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Looking back at Reserve Bank of India and the adoption of XBRL

What is XBRL?

XBRL expanded as eXtensible Business Reporting Language (XBRL) has brought a global revolutionary change in business reporting. With evolving times, compliance procedures have moved to include electronic versions of business and financial data facilitating easy access to transmit, use, consume or analyse such business information.

Not only has XBRL proved to be beneficial in saving costs, but it has also helped increase efficiency, augment accuracy and make reports more reliable and comparable. The premise behind the XBRL language is to make it easier to consume facts, with the use of a unique electronically readable tag that is attached to each fact. This tag serves as context to each numerical and text data, giving life to the financial document. Its wide assimilation and use have rendered this XML language a standard for electronic communication between regulators, businesses, and investors.

Library of tags, called taxonomy is published by respective regulators, and helps standardize data elements tagged in various reports making XBRL an open standard.

What is RBI’s OFRS and the adoption of XBRL?

In India, in order to implement XBRL as a standard for financial reporting in India, the Institute of Chartered Accountants of India (ICAI) has been given the responsibility to form a national judicial committee. For the integration of XBRL in banks, the responsibility lies with the RBI. Considering XBRL a natural evolution of the existing Online Returns Filing System (ORFS), RBI mandated the use of XBRL to file online returns in 2012.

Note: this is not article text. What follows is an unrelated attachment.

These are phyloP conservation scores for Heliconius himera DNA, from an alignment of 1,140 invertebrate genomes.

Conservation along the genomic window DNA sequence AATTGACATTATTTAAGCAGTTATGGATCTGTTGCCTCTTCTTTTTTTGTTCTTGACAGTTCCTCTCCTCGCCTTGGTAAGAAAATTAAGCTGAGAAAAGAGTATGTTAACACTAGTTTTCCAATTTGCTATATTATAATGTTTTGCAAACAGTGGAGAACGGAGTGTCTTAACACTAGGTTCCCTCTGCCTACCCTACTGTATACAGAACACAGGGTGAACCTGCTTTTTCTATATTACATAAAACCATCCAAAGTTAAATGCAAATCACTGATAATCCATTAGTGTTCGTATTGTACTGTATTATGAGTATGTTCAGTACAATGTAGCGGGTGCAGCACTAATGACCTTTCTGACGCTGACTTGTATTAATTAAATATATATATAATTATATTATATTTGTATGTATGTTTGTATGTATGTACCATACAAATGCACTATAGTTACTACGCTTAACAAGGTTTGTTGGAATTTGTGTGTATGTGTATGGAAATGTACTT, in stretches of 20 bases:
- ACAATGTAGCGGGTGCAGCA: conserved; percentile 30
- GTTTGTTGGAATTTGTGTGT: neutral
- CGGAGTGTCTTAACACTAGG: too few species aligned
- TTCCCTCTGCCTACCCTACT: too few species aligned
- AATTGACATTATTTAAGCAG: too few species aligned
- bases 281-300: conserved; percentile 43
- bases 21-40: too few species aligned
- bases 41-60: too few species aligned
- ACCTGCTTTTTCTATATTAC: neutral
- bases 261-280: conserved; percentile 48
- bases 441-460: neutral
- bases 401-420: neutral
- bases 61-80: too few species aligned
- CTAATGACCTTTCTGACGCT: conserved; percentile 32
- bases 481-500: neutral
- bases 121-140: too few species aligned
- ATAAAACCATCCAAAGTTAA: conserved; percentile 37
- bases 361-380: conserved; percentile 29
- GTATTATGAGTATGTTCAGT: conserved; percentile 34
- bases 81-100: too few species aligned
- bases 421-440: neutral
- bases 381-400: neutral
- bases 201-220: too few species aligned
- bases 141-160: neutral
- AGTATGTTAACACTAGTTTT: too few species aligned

The RBI implemented Online Returns Filing System (ORFS) to capture and transmit transactions from banks.

The implementation of the XBRL system is being done in phases. In phase 1, the following returns were mandated:

  • Section 42(2) Form A of RBI Act, 1934
  • Daily return on Gap
  • Positions and Balances (GPB)
  • Returns on Capital Adequacy (RCA2 – a set of regulatory returns designed as per
  • Basel II guidelines)
  • Monthly returns like Form VIII, Form X
  • Annual returns like Financial Statement and Form IX.

Within RBI, XBRL implementation is being regularly monitored by a High-Level Steering Committee appointed by the Governor.

Recently in 2021, RBI has also included NBFC’s within the XBRL ambit. NBFCs with an assets size up to 100 crore and NBFC with an assets size between 100 crore to 500 crore usually file annual return in NBS 8 and in NBS 9 respectively.

Additionally it has also mandated AD Category – I banks to upload their compliance and reporting data on the XBRL system on or before the fifth of the succeeding month from July 01, 2021, onwards.

With regulators acknowledging the benefits of XBRL reporting, it would be great if we witness MCA expanding such requirements to a larger set of companies which will in-turn benefit investors, regulator, employees, finance professionals and other external stakeholders similarly.

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